The binding of membrane-associated ephrinB ligands to corresponding EphB receptors in endothelial cells (ECs) is pivotal for orchestrating the development of the circulatory system. However, only little is known about their function in adult blood vessels. In this context, we observed that the ligands ephrinB1 and ephrinB2 are localized on the surface of ECs where their expression is upregulated during inflammation, while EphB2 receptors are located on the surface of monocytes. Consequently, we hypothesized that these ligands bind to EphB receptors expressed in monocytes under pro-inflammatory conditions. To study functional consequences of their ligand-receptor interactions, ECs were exposed to EphB2 receptor bodies or EphB2-overexpressing mouse myeloma cells upon siRNA-mediated knockdown of ephrinB1 or ephrinB2. Based on this experimental setup, we analyzed the pro-inflammatory differentiation of the ECs and the transmigration of monocytes through the EC monolayer. Whereas forward signaling downstream of the EphB receptors promotes activation of monocytes, ephrinB reverse signaling induces the deposition of von Willebrand factor on the ECs surface, increases the expression of E-selectin, VCAM-1 and granulocyte-macrophage colony-stimulating factor in ECs, and consequently stimulates monocyte attachment. Moreover, ephrinB1 and ephrinB2 are crucial for the transmigration of monocytes through the endothelial cell monolayer. Their activation by EphB2 not only promotes PECAM-1 phosphorylation through a Src-dependent mechanism while diminishing SHP-2 activity, but also triggers displacement of VE-cadherin from interendothelial cell junctions. In addition, EphB2 stimulation increases the permeability of endothelial cells. In vivo, endothelial cell specific ephrinB2 ablation was induced by injecting tamoxifen in Tie2-CreERT2/ephrinB2flox/flox mice. Three distinct types of inflammatory models-TPA-induced ear edema, thioglycollate-elicited peritonitis, atherosclerosis, as well as an arteriogenesis model were employed to analyze the impact of ephrinB2 on monocyte extravasation and progression of pathological processes. However, all four models indicated that loss of endothelial ephrinB2 has no impact on monocyte infiltration, inflammatory pathology, and progression of arteriogenesis. This might be due to the limitations of the utilized models and compensatory effects of ephrinB1. Collectively, our data indicates for the first time that the EphB/ephrinB system contributes to inflammatory responses of ECs whereby ephrinB reverse signaling supports adhesion and transmigration of EphB2-expressing monocytes, and increases endothelial cell permeability.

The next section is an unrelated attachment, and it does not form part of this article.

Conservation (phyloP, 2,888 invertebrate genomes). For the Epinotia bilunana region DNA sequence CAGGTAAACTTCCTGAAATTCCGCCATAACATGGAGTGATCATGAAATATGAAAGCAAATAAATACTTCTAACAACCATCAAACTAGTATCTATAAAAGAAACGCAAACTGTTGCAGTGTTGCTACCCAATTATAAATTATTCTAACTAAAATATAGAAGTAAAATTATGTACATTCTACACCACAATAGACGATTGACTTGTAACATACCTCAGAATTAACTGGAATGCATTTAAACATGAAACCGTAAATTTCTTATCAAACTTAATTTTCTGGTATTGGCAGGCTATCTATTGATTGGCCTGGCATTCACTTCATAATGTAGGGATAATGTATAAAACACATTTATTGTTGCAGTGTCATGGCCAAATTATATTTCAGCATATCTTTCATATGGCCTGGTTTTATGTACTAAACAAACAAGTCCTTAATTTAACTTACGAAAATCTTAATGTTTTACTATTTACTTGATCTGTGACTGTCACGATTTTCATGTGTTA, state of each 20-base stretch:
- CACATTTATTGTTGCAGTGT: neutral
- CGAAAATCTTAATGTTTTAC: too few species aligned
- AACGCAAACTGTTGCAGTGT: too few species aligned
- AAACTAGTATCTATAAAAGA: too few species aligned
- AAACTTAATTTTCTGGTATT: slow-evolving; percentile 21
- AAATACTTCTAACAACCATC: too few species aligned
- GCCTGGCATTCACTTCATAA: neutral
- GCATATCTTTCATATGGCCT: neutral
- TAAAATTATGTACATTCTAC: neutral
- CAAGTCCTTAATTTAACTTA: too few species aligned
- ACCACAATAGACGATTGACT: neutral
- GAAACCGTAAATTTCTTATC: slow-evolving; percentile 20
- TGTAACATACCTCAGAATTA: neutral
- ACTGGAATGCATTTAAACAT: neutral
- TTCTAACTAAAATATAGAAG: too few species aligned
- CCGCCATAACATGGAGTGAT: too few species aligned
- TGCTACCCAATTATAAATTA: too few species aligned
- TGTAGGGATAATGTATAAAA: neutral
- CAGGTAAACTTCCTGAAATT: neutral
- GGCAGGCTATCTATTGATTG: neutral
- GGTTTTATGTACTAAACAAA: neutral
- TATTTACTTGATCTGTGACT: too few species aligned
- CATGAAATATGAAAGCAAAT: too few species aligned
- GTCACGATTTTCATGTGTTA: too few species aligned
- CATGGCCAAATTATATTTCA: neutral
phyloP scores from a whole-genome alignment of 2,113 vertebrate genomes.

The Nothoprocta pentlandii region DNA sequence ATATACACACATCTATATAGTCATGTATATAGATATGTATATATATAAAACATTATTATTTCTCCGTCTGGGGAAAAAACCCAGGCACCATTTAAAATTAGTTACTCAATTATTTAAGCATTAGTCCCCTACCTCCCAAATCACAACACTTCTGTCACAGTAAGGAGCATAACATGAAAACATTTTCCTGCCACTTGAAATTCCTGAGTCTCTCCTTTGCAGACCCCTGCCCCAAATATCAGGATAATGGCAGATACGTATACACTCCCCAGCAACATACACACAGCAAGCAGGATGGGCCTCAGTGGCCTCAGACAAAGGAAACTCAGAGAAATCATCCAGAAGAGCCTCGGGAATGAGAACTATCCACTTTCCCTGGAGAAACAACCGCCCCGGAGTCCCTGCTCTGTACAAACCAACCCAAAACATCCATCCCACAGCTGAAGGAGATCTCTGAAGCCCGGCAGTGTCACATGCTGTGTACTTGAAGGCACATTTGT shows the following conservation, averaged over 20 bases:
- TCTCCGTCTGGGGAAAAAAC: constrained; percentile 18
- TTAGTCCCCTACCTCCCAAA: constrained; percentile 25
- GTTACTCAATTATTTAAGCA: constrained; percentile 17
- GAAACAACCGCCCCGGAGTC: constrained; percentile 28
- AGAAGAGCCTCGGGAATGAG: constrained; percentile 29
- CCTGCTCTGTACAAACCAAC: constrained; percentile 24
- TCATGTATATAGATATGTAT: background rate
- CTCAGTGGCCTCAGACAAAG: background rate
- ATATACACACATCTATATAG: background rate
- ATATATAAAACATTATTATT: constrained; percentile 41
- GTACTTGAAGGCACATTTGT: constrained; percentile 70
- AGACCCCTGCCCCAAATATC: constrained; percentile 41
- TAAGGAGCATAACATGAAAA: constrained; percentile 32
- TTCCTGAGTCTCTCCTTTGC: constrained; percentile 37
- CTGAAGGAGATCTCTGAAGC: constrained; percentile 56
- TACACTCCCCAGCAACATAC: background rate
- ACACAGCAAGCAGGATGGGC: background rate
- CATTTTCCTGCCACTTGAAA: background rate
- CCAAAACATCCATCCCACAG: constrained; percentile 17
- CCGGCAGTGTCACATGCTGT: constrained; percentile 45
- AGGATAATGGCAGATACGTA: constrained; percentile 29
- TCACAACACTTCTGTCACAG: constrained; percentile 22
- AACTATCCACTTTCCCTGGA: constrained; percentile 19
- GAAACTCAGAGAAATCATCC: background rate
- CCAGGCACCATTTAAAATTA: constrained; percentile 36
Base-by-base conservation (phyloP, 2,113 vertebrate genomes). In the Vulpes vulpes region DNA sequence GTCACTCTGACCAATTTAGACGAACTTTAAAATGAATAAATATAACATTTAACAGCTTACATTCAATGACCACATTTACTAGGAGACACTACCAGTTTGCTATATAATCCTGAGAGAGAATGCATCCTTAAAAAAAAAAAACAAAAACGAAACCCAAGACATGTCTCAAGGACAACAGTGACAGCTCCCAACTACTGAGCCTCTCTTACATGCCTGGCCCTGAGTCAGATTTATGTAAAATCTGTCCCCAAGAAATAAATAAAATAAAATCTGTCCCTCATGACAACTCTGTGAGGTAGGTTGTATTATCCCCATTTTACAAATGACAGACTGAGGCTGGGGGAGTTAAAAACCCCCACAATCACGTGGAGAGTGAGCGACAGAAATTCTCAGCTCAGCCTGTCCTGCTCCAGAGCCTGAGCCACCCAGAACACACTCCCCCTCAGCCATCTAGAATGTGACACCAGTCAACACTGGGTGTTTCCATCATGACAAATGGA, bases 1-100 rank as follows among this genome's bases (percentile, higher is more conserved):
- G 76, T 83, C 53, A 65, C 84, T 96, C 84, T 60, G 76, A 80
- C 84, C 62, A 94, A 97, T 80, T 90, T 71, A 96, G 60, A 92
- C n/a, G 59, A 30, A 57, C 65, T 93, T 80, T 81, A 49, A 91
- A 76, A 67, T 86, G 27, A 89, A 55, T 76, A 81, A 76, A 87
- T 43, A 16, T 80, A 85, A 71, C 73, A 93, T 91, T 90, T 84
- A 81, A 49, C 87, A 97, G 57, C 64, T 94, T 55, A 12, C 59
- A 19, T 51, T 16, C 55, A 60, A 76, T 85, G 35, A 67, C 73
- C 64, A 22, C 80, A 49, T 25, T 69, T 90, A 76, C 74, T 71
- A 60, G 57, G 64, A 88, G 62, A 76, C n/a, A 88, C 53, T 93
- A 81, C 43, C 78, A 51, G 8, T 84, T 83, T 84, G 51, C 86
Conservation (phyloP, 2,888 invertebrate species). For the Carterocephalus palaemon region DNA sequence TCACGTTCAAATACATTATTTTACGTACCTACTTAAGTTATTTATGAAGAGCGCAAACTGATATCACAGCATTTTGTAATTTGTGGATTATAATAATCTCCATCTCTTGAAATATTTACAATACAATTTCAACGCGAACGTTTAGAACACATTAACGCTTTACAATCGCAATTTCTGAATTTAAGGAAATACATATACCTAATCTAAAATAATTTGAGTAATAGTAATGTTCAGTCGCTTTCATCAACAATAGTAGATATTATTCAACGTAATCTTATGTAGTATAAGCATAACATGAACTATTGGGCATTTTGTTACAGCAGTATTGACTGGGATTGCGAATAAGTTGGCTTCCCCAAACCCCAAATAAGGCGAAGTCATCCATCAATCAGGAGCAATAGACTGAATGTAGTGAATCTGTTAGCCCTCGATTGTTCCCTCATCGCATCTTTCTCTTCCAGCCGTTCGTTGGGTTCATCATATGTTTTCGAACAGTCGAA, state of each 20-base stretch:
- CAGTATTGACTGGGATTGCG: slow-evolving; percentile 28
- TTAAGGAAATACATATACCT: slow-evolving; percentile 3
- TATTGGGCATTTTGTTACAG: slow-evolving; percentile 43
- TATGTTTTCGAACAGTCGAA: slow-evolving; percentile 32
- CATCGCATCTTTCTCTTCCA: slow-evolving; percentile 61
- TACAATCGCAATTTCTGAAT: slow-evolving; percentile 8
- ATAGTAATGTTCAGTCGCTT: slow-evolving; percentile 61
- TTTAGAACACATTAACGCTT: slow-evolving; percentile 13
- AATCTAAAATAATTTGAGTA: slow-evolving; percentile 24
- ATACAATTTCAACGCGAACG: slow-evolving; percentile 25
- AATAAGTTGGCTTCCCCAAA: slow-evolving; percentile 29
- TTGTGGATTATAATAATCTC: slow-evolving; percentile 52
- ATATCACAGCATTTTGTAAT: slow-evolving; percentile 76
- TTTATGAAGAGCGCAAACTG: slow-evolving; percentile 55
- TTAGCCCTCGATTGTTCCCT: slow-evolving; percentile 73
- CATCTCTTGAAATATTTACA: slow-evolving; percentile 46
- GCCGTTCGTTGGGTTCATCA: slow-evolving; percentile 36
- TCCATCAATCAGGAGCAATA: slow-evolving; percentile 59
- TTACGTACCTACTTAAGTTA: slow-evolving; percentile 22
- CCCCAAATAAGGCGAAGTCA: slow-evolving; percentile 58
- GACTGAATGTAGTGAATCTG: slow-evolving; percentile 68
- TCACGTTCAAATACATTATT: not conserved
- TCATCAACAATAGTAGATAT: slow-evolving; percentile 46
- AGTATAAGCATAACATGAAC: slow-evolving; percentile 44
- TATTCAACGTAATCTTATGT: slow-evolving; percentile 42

|Supervisor:||Hecker, Prof. Dr. Markus|
|Place of Publication:||Heidelberg, Germany|
|Date of thesis defense:||18 November 2013|
|Date Deposited:||02 Dec 2013 07:05|
|Faculties / Institutes:||Medizinische Fakultät Heidelberg > Institut fuer Physiologie und Pathophysiologie|
|Subjects:||570 Life sciences|